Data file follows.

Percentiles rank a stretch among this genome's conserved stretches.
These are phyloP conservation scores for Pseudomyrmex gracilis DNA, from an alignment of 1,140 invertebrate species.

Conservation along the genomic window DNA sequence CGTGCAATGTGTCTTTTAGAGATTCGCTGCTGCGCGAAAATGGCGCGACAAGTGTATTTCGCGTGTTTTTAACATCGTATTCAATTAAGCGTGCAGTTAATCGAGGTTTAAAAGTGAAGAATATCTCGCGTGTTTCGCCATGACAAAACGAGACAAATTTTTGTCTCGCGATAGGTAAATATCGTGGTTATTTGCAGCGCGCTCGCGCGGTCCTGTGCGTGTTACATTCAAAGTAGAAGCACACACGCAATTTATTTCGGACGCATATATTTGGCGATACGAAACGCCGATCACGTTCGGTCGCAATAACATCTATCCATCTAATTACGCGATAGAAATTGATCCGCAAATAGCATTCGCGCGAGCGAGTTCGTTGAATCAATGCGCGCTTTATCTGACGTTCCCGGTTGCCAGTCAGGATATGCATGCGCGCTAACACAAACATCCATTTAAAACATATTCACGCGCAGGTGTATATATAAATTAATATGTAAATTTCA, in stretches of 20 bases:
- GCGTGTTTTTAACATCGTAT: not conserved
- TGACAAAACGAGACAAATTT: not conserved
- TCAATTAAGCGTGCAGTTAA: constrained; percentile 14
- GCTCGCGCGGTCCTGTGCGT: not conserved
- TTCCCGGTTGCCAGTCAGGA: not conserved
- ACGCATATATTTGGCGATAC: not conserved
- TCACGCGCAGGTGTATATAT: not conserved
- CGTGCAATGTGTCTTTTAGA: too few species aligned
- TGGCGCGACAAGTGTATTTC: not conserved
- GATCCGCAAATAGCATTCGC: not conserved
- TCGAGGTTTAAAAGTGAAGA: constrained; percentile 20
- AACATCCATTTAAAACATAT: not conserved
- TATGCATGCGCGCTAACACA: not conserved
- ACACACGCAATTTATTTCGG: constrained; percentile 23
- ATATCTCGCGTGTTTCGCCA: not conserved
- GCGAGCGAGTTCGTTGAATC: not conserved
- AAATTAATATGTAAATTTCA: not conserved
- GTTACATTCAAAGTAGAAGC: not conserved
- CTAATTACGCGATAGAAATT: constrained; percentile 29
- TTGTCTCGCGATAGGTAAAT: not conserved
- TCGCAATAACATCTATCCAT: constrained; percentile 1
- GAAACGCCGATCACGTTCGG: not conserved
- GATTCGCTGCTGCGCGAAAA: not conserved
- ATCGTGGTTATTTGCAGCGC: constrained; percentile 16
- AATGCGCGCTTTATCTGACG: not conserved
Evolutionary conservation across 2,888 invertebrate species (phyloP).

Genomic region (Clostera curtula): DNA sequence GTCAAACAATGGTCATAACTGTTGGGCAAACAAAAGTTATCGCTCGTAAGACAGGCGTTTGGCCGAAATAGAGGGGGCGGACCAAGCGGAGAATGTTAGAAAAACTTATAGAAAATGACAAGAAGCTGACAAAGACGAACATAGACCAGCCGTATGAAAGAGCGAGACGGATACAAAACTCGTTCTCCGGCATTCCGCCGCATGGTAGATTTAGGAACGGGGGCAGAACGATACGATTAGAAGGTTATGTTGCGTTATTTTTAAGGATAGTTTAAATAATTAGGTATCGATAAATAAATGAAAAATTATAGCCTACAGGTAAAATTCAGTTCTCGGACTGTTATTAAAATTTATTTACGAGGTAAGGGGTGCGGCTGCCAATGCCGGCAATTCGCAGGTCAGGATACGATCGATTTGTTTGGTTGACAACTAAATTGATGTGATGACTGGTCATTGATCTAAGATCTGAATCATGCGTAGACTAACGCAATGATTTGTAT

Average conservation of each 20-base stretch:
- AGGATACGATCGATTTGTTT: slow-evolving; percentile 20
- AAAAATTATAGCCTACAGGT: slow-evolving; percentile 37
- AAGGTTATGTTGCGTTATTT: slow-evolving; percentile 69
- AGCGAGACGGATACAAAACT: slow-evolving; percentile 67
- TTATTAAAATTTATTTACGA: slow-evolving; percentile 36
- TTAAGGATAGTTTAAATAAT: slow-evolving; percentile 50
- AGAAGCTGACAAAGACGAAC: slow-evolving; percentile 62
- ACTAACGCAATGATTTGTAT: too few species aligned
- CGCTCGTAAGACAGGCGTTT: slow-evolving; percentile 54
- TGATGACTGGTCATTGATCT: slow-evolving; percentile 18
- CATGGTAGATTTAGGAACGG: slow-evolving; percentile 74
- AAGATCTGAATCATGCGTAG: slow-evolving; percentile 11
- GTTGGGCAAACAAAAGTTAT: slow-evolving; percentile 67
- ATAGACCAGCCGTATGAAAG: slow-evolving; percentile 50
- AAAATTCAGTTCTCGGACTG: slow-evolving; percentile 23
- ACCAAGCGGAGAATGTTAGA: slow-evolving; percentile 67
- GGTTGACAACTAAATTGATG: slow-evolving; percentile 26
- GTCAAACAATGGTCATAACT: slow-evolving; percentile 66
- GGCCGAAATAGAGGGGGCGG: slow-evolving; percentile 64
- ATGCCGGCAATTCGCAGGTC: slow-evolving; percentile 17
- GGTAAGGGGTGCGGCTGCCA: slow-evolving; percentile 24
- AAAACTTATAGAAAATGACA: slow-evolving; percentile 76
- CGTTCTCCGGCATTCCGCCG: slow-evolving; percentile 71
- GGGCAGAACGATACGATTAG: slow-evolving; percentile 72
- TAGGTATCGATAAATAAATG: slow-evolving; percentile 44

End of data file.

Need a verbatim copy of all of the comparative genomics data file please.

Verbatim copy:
Percentiles rank a stretch among this genome's conserved stretches.
These are phyloP conservation scores for Pseudomyrmex gracilis DNA, from an alignment of 1,140 invertebrate species.

Conservation along the genomic window DNA sequence CGTGCAATGTGTCTTTTAGAGATTCGCTGCTGCGCGAAAATGGCGCGACAAGTGTATTTCGCGTGTTTTTAACATCGTATTCAATTAAGCGTGCAGTTAATCGAGGTTTAAAAGTGAAGAATATCTCGCGTGTTTCGCCATGACAAAACGAGACAAATTTTTGTCTCGCGATAGGTAAATATCGTGGTTATTTGCAGCGCGCTCGCGCGGTCCTGTGCGTGTTACATTCAAAGTAGAAGCACACACGCAATTTATTTCGGACGCATATATTTGGCGATACGAAACGCCGATCACGTTCGGTCGCAATAACATCTATCCATCTAATTACGCGATAGAAATTGATCCGCAAATAGCATTCGCGCGAGCGAGTTCGTTGAATCAATGCGCGCTTTATCTGACGTTCCCGGTTGCCAGTCAGGATATGCATGCGCGCTAACACAAACATCCATTTAAAACATATTCACGCGCAGGTGTATATATAAATTAATATGTAAATTTCA, in stretches of 20 bases:
- GCGTGTTTTTAACATCGTAT: not conserved
- TGACAAAACGAGACAAATTT: not conserved
- TCAATTAAGCGTGCAGTTAA: constrained; percentile 14
- GCTCGCGCGGTCCTGTGCGT: not conserved
- TTCCCGGTTGCCAGTCAGGA: not conserved
- ACGCATATATTTGGCGATAC: not conserved
- TCACGCGCAGGTGTATATAT: not conserved
- CGTGCAATGTGTCTTTTAGA: too few species aligned
- TGGCGCGACAAGTGTATTTC: not conserved
- GATCCGCAAATAGCATTCGC: not conserved
- TCGAGGTTTAAAAGTGAAGA: constrained; percentile 20
- AACATCCATTTAAAACATAT: not conserved
- TATGCATGCGCGCTAACACA: not conserved
- ACACACGCAATTTATTTCGG: constrained; percentile 23
- ATATCTCGCGTGTTTCGCCA: not conserved
- GCGAGCGAGTTCGTTGAATC: not conserved
- AAATTAATATGTAAATTTCA: not conserved
- GTTACATTCAAAGTAGAAGC: not conserved
- CTAATTACGCGATAGAAATT: constrained; percentile 29
- TTGTCTCGCGATAGGTAAAT: not conserved
- TCGCAATAACATCTATCCAT: constrained; percentile 1
- GAAACGCCGATCACGTTCGG: not conserved
- GATTCGCTGCTGCGCGAAAA: not conserved
- ATCGTGGTTATTTGCAGCGC: constrained; percentile 16
- AATGCGCGCTTTATCTGACG: not conserved
Evolutionary conservation across 2,888 invertebrate species (phyloP).

Genomic region (Clostera curtula): DNA sequence GTCAAACAATGGTCATAACTGTTGGGCAAACAAAAGTTATCGCTCGTAAGACAGGCGTTTGGCCGAAATAGAGGGGGCGGACCAAGCGGAGAATGTTAGAAAAACTTATAGAAAATGACAAGAAGCTGACAAAGACGAACATAGACCAGCCGTATGAAAGAGCGAGACGGATACAAAACTCGTTCTCCGGCATTCCGCCGCATGGTAGATTTAGGAACGGGGGCAGAACGATACGATTAGAAGGTTATGTTGCGTTATTTTTAAGGATAGTTTAAATAATTAGGTATCGATAAATAAATGAAAAATTATAGCCTACAGGTAAAATTCAGTTCTCGGACTGTTATTAAAATTTATTTACGAGGTAAGGGGTGCGGCTGCCAATGCCGGCAATTCGCAGGTCAGGATACGATCGATTTGTTTGGTTGACAACTAAATTGATGTGATGACTGGTCATTGATCTAAGATCTGAATCATGCGTAGACTAACGCAATGATTTGTAT

Average conservation of each 20-base stretch:
- AGGATACGATCGATTTGTTT: slow-evolving; percentile 20
- AAAAATTATAGCCTACAGGT: slow-evolving; percentile 37
- AAGGTTATGTTGCGTTATTT: slow-evolving; percentile 69
- AGCGAGACGGATACAAAACT: slow-evolving; percentile 67
- TTATTAAAATTTATTTACGA: slow-evolving; percentile 36
- TTAAGGATAGTTTAAATAAT: slow-evolving; percentile 50
- AGAAGCTGACAAAGACGAAC: slow-evolving; percentile 62
- ACTAACGCAATGATTTGTAT: too few species aligned
- CGCTCGTAAGACAGGCGTTT: slow-evolving; percentile 54
- TGATGACTGGTCATTGATCT: slow-evolving; percentile 18
- CATGGTAGATTTAGGAACGG: slow-evolving; percentile 74
- AAGATCTGAATCATGCGTAG: slow-evolving; percentile 11
- GTTGGGCAAACAAAAGTTAT: slow-evolving; percentile 67
- ATAGACCAGCCGTATGAAAG: slow-evolving; percentile 50
- AAAATTCAGTTCTCGGACTG: slow-evolving; percentile 23
- ACCAAGCGGAGAATGTTAGA: slow-evolving; percentile 67
- GGTTGACAACTAAATTGATG: slow-evolving; percentile 26
- GTCAAACAATGGTCATAACT: slow-evolving; percentile 66
- GGCCGAAATAGAGGGGGCGG: slow-evolving; percentile 64
- ATGCCGGCAATTCGCAGGTC: slow-evolving; percentile 17
- GGTAAGGGGTGCGGCTGCCA: slow-evolving; percentile 24
- AAAACTTATAGAAAATGACA: slow-evolving; percentile 76
- CGTTCTCCGGCATTCCGCCG: slow-evolving; percentile 71
- GGGCAGAACGATACGATTAG: slow-evolving; percentile 72
- TAGGTATCGATAAATAAATG: slow-evolving; percentile 44